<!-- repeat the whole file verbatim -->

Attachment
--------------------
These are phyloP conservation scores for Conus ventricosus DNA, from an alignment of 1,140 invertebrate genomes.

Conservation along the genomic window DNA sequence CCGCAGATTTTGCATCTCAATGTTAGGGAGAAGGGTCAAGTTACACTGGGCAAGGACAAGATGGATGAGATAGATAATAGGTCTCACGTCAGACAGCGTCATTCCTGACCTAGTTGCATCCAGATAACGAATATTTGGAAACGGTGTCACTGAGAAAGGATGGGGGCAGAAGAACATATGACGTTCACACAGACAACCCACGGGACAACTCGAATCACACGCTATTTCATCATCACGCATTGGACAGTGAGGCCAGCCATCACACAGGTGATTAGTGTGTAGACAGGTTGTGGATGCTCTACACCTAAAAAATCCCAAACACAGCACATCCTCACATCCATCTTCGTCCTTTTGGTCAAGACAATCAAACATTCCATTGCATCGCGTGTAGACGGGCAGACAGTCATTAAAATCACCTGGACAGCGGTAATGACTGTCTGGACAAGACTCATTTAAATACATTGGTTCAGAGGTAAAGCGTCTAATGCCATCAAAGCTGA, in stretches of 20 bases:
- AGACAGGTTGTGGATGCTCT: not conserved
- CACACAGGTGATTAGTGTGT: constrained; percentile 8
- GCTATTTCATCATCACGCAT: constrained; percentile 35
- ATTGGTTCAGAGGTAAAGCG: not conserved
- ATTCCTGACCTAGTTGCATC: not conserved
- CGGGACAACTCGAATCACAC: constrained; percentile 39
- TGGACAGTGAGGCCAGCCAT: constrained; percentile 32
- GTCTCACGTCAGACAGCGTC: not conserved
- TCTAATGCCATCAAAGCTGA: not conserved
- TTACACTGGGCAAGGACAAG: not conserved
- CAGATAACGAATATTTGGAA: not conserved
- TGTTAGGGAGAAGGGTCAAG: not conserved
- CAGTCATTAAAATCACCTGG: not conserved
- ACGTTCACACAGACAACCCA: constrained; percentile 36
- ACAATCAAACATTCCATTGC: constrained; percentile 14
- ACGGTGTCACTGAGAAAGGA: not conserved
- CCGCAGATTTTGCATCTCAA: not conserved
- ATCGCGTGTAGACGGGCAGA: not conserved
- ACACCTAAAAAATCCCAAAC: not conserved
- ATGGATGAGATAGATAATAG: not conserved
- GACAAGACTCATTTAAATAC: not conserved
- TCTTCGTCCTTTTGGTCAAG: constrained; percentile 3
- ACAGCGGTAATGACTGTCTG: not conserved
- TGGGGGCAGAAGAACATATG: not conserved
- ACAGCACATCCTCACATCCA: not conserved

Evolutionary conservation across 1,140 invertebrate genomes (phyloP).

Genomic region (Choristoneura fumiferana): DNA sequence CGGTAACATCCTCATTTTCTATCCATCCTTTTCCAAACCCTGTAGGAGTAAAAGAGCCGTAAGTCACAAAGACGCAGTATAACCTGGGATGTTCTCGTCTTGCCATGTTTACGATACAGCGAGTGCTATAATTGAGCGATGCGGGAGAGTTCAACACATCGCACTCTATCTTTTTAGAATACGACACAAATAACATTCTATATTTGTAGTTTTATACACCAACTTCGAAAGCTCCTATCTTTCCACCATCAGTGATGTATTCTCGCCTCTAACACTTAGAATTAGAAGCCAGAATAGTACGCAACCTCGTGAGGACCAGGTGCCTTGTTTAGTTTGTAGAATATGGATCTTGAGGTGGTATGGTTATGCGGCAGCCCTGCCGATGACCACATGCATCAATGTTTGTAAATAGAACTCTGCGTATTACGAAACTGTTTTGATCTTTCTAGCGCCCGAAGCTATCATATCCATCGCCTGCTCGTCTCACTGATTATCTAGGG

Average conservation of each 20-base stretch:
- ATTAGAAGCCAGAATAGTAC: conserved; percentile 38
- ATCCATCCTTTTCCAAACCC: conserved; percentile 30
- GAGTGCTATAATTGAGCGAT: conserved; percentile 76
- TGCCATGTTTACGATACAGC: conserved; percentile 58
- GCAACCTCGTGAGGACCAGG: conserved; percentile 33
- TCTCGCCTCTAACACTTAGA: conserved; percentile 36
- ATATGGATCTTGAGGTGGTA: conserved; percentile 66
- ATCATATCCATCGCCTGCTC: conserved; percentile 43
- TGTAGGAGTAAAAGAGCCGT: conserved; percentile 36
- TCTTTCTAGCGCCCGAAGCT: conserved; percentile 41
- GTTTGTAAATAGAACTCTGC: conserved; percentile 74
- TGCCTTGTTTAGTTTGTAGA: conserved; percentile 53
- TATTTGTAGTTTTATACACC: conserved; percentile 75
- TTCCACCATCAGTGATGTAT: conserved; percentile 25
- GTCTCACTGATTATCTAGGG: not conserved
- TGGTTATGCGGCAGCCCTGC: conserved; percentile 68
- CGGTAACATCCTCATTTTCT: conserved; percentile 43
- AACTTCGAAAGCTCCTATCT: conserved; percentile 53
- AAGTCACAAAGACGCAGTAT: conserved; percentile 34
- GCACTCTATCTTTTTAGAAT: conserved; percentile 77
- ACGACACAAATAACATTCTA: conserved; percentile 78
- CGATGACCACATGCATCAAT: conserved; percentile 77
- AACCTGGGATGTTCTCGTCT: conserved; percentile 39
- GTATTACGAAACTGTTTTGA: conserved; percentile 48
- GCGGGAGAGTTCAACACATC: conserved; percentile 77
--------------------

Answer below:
These are phyloP conservation scores for Conus ventricosus DNA, from an alignment of 1,140 invertebrate genomes.

Conservation along the genomic window DNA sequence CCGCAGATTTTGCATCTCAATGTTAGGGAGAAGGGTCAAGTTACACTGGGCAAGGACAAGATGGATGAGATAGATAATAGGTCTCACGTCAGACAGCGTCATTCCTGACCTAGTTGCATCCAGATAACGAATATTTGGAAACGGTGTCACTGAGAAAGGATGGGGGCAGAAGAACATATGACGTTCACACAGACAACCCACGGGACAACTCGAATCACACGCTATTTCATCATCACGCATTGGACAGTGAGGCCAGCCATCACACAGGTGATTAGTGTGTAGACAGGTTGTGGATGCTCTACACCTAAAAAATCCCAAACACAGCACATCCTCACATCCATCTTCGTCCTTTTGGTCAAGACAATCAAACATTCCATTGCATCGCGTGTAGACGGGCAGACAGTCATTAAAATCACCTGGACAGCGGTAATGACTGTCTGGACAAGACTCATTTAAATACATTGGTTCAGAGGTAAAGCGTCTAATGCCATCAAAGCTGA, in stretches of 20 bases:
- AGACAGGTTGTGGATGCTCT: not conserved
- CACACAGGTGATTAGTGTGT: constrained; percentile 8
- GCTATTTCATCATCACGCAT: constrained; percentile 35
- ATTGGTTCAGAGGTAAAGCG: not conserved
- ATTCCTGACCTAGTTGCATC: not conserved
- CGGGACAACTCGAATCACAC: constrained; percentile 39
- TGGACAGTGAGGCCAGCCAT: constrained; percentile 32
- GTCTCACGTCAGACAGCGTC: not conserved
- TCTAATGCCATCAAAGCTGA: not conserved
- TTACACTGGGCAAGGACAAG: not conserved
- CAGATAACGAATATTTGGAA: not conserved
- TGTTAGGGAGAAGGGTCAAG: not conserved
- CAGTCATTAAAATCACCTGG: not conserved
- ACGTTCACACAGACAACCCA: constrained; percentile 36
- ACAATCAAACATTCCATTGC: constrained; percentile 14
- ACGGTGTCACTGAGAAAGGA: not conserved
- CCGCAGATTTTGCATCTCAA: not conserved
- ATCGCGTGTAGACGGGCAGA: not conserved
- ACACCTAAAAAATCCCAAAC: not conserved
- ATGGATGAGATAGATAATAG: not conserved
- GACAAGACTCATTTAAATAC: not conserved
- TCTTCGTCCTTTTGGTCAAG: constrained; percentile 3
- ACAGCGGTAATGACTGTCTG: not conserved
- TGGGGGCAGAAGAACATATG: not conserved
- ACAGCACATCCTCACATCCA: not conserved

Evolutionary conservation across 1,140 invertebrate genomes (phyloP).

Genomic region (Choristoneura fumiferana): DNA sequence CGGTAACATCCTCATTTTCTATCCATCCTTTTCCAAACCCTGTAGGAGTAAAAGAGCCGTAAGTCACAAAGACGCAGTATAACCTGGGATGTTCTCGTCTTGCCATGTTTACGATACAGCGAGTGCTATAATTGAGCGATGCGGGAGAGTTCAACACATCGCACTCTATCTTTTTAGAATACGACACAAATAACATTCTATATTTGTAGTTTTATACACCAACTTCGAAAGCTCCTATCTTTCCACCATCAGTGATGTATTCTCGCCTCTAACACTTAGAATTAGAAGCCAGAATAGTACGCAACCTCGTGAGGACCAGGTGCCTTGTTTAGTTTGTAGAATATGGATCTTGAGGTGGTATGGTTATGCGGCAGCCCTGCCGATGACCACATGCATCAATGTTTGTAAATAGAACTCTGCGTATTACGAAACTGTTTTGATCTTTCTAGCGCCCGAAGCTATCATATCCATCGCCTGCTCGTCTCACTGATTATCTAGGG

Average conservation of each 20-base stretch:
- ATTAGAAGCCAGAATAGTAC: conserved; percentile 38
- ATCCATCCTTTTCCAAACCC: conserved; percentile 30
- GAGTGCTATAATTGAGCGAT: conserved; percentile 76
- TGCCATGTTTACGATACAGC: conserved; percentile 58
- GCAACCTCGTGAGGACCAGG: conserved; percentile 33
- TCTCGCCTCTAACACTTAGA: conserved; percentile 36
- ATATGGATCTTGAGGTGGTA: conserved; percentile 66
- ATCATATCCATCGCCTGCTC: conserved; percentile 43
- TGTAGGAGTAAAAGAGCCGT: conserved; percentile 36
- TCTTTCTAGCGCCCGAAGCT: conserved; percentile 41
- GTTTGTAAATAGAACTCTGC: conserved; percentile 74
- TGCCTTGTTTAGTTTGTAGA: conserved; percentile 53
- TATTTGTAGTTTTATACACC: conserved; percentile 75
- TTCCACCATCAGTGATGTAT: conserved; percentile 25
- GTCTCACTGATTATCTAGGG: not conserved
- TGGTTATGCGGCAGCCCTGC: conserved; percentile 68
- CGGTAACATCCTCATTTTCT: conserved; percentile 43
- AACTTCGAAAGCTCCTATCT: conserved; percentile 53
- AAGTCACAAAGACGCAGTAT: conserved; percentile 34
- GCACTCTATCTTTTTAGAAT: conserved; percentile 77
- ACGACACAAATAACATTCTA: conserved; percentile 78
- CGATGACCACATGCATCAAT: conserved; percentile 77
- AACCTGGGATGTTCTCGTCT: conserved; percentile 39
- GTATTACGAAACTGTTTTGA: conserved; percentile 48
- GCGGGAGAGTTCAACACATC: conserved; percentile 77